So a group of senators have dinner in Malacanang? Whatsoever for? Why for the perks and pasalubong that the generous host is sure to give when the night ends, of course.
Another now also departed lady senator once pointed to another reason for the culture of corruption that pervades Philippine politics and society. She blamed the Chinese.
She may have been right, but she very quickly retracted her statement.
Hers may have been a claim that may or may not have been spot on, but one that is impossible to prove. I am not mentioning her name because I am still angry at her for foisting the son of a despised dictator as her running mate. She lost badly but he almost won. See how damaged we are?
Everything that’s happening now can be explained by the Shahani report.
But one thing it didn’t say was if there is still hope for the Philippines. Sorry, I don’t have the answer to that one either.


Elected leaders who misunderstand their roles

It would seem that a number of our elected officials have no clear understanding of the roles they have to play under a democratic government.
Foremost of these are US President Donald Trump and Philippine President Rodrigo Duterte, as well as US House Speaker Paul Ryan and Philippine Speaker of the House Pantaleon Alvarez.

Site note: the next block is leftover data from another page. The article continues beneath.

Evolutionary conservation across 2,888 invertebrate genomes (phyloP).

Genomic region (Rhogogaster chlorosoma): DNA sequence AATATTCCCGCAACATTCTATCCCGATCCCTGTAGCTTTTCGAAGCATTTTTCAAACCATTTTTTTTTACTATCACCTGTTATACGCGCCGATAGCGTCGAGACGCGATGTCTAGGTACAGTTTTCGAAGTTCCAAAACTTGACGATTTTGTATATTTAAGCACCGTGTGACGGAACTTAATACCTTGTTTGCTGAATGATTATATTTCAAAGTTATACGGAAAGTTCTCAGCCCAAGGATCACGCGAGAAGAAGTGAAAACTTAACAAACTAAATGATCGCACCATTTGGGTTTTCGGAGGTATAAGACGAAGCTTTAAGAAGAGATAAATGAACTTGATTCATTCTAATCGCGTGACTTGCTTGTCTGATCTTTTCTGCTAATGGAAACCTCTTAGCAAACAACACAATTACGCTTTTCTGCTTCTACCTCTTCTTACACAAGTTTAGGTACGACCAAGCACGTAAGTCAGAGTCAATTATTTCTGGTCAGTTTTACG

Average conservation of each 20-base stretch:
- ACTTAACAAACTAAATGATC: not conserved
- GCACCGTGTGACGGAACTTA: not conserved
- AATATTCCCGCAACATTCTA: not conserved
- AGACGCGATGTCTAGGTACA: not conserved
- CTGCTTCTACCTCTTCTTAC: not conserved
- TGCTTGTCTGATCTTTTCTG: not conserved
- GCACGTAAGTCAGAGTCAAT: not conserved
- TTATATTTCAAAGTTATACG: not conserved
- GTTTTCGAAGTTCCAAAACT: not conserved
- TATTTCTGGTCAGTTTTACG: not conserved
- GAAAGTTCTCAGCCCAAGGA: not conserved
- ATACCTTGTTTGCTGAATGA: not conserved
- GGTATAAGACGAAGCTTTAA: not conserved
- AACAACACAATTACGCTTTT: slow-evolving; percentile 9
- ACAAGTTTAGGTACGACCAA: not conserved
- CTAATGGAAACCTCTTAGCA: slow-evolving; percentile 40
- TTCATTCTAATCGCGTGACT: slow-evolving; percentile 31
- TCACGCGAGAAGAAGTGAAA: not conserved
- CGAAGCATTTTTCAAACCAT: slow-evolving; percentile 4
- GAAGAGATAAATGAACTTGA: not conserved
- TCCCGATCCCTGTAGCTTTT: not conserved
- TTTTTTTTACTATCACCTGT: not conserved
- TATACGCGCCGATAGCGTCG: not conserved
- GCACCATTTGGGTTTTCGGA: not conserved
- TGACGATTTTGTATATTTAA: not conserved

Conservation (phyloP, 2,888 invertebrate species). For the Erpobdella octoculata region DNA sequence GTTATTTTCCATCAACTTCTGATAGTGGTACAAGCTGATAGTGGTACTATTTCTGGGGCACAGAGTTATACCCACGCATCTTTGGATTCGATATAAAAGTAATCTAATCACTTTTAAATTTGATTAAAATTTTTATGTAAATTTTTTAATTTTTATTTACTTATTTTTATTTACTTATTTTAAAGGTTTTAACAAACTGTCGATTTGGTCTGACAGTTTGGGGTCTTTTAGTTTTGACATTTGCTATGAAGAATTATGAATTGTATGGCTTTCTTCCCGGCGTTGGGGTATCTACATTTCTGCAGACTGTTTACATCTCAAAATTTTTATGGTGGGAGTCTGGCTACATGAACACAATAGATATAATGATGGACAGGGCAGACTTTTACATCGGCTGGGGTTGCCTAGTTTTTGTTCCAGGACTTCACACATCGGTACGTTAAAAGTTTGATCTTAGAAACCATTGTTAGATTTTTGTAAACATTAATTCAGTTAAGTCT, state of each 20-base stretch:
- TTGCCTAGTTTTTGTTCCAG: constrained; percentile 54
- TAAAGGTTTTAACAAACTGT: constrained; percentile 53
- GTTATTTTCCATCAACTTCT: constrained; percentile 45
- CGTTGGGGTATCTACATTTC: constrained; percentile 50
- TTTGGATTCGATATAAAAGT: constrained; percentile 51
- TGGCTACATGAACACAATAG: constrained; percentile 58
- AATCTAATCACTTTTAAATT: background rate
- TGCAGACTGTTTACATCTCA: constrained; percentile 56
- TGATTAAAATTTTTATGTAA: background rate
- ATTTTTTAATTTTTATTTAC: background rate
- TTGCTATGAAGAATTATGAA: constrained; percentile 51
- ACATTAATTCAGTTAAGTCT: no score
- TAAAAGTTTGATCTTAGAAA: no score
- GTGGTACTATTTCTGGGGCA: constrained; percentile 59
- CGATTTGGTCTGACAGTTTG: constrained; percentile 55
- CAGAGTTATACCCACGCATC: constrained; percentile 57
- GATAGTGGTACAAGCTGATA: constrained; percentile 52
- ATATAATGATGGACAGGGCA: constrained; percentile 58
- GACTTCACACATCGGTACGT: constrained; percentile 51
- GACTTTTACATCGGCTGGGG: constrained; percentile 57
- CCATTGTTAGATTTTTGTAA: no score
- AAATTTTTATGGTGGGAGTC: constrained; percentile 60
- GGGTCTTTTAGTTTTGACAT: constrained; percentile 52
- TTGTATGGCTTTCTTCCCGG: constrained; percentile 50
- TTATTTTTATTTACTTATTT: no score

Messrs. Trump and Duterte both have issues with judges who disagree with their actions. For the American leader, his ill-fated Executive Order banning nationals from seven predominantly Islamic countries from traveling to the US was quickly shot down by federal judges last month. But he is so hell-bent on his anti-Muslim campaign that he has just released another EO that continues to limit nationals from six of the original seven countries from entering the US.
In the Philippines, meanwhile, Mr. Duterte has just said that local government officials such as mayors should not be subject to audit by the Commission on Audit, whose job is to make sure that public funds are spent legally. Speaking in the vernacular this week, Mr. Duterte said something to the effect that the men and women of the CA should just take over as mayors since they seem to know better.